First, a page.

The drought which has affected much of Europe this summer forced the authorities to close the station down at the end of August because the level of the Danube dropped to a point where the river water could no longer be used to cool the reactor.
"The waters of the Danube.. have reached the level required for the long term operation of the station," a statement from the ministry, responsible for industry and energy, said. The station will come back into service Wednesday.
The reactor, which provides 10 percent of the country's energy, was closed down on August 23 when the Danube's flow at the point where it enters Romania fell to less than 1,600 cubic metres a second.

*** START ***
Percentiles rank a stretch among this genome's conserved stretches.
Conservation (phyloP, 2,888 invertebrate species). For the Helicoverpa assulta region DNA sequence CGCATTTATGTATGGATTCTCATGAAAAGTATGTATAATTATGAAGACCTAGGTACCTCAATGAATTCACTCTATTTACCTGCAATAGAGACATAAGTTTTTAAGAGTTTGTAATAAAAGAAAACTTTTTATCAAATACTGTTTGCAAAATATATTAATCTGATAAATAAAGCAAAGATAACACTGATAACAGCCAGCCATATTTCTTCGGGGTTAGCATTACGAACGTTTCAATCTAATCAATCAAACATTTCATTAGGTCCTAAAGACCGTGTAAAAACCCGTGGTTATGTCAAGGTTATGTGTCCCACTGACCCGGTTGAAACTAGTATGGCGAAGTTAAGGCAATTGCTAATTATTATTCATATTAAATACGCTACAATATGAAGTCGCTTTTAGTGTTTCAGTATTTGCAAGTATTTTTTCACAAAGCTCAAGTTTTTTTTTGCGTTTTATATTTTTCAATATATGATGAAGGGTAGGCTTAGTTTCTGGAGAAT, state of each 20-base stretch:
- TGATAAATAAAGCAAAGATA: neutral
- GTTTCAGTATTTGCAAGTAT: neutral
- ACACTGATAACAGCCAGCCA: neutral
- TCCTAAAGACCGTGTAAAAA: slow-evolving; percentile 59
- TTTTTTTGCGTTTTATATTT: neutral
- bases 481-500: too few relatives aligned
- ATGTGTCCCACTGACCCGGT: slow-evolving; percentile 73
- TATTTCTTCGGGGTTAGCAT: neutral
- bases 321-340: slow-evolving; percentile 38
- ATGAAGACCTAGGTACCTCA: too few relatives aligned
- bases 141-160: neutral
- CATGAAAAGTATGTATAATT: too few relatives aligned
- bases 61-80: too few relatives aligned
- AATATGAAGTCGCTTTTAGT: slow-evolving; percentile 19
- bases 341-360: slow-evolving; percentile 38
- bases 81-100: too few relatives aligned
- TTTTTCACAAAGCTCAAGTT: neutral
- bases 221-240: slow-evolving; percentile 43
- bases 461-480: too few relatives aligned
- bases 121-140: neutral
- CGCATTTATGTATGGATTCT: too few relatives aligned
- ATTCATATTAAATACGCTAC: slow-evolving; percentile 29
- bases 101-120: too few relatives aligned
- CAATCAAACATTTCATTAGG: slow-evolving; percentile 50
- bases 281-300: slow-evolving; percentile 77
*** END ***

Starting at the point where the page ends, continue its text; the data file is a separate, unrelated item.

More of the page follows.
On Tuesday the rate of flow had reached 1,930 cubic metres a second.
The temporary closure of the reactor, the only one in eastern Europe to use western technology, cost the operating company Nuclearelectrica 360,000 dollars (euros)a day.
The Cernavoda station is planned eventually to have five reactors but at present only one, with a capacity of 705 megawatts, is in service.
The drought in Romania was the worst for a century and led to a reduction of output from hydroelectric stations, forcing the govermment to rely more heavily on stations using coal and oil.